She further writes: “A chronic illness that appeared to be triggered by viral infection could just as easily have been triggered by the trauma of the pandemic itself. That long Covid, ME/CFS, and related diagnoses disproportionately target women perhaps stems from the fact that, in a patriarchal world, women face more adversity and have less control over their lives.”

(Note to Shure: Auto-immune disorders also disproportionately target women. Does that perhaps stem from the fact that, in a patriarchal world, women face more adversity and have less control over their lives? Asking for a friend with an auto-immune disorder who lives in a patriarchal world and faces adversity.)

The article’s lengthy opening section recounts the story of a woman who believed she suffered from progressive dementia but was later diagnosed, to her relief, with functional neurological disorder. The author also interviewed Professor Sharpe; two of his former students, neurologists Professor Alan Carson and Professor Jon Stone; Dr Mark Hallett, an FND expert at the US National Institutes of Health; Zachary Grin, a physical therapist who treats FND patients; and Professor Paul Garner. (The less said about Garner the better–except to note that he seems to have had a somewhat lengthy but normal post-viral recovery.)

To point out the obvious, this is not a robust range of views on which to ground the broad suggestion that long Covid as well as ME/CFS and related disorders are likely varieties or manifestations of psychosocial distress and FND. Shure critiques studies investigating biomedical aspects of long Covid but does not give the investigators a voice beyond her second-hand accounts of their work. If she has interviewed any actual long Covid or ME/CFS patients or any clinicians who have treated them besides Professor Carson and Dr Hallett, it is not apparent from the article.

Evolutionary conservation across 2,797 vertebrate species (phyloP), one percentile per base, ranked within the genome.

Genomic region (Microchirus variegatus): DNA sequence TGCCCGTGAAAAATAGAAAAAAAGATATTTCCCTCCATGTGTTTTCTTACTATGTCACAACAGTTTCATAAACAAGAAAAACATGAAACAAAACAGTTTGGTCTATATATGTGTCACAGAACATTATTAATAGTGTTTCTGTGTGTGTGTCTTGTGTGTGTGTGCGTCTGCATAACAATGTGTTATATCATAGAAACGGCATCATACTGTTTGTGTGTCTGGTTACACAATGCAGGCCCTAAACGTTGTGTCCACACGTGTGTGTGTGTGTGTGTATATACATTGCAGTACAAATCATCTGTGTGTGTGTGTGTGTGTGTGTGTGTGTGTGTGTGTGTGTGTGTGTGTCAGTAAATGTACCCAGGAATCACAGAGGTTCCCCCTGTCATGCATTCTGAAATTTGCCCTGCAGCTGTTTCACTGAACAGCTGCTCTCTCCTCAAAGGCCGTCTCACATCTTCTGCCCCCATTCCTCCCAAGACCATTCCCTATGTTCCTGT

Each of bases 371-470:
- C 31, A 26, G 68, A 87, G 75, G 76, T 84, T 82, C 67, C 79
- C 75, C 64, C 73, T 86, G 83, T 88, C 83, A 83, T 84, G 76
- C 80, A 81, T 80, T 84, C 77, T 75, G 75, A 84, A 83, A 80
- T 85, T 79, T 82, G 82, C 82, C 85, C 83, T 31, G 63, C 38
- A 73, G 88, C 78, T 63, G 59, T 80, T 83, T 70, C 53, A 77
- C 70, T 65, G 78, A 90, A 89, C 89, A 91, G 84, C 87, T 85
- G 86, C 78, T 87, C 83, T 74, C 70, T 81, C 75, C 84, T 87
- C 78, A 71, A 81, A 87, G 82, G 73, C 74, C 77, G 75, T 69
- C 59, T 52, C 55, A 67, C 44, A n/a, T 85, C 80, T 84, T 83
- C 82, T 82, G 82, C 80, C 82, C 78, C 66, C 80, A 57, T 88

And then Shure writes this: “Meanwhile, there is evidence hinting that some symptoms chalked up to long Covid may well be functional.”

The only hint of evidence presented here is that Professor Carson and Dr Hallett say they have seen long Covid patients whose symptoms, by their account, did not arise as pathophysiological responses to coronavirus infection. For example, Shure reports, Professor Carson “determined that one long Covid patient who was unable to walk had functional paralysis that was likely triggered by his traumatic hospitalization early in the pandemic.”

Right. That’s pretty much the extent of Shure’s “evidence.”

After discussing this patient with “functional paralysis,” Shure adds this: “For Carson, the idea that the etiology of this man’s symptoms would render him less worthy of care or sympathy than someone whose symptoms are caused by physical tissue damage is troubling.”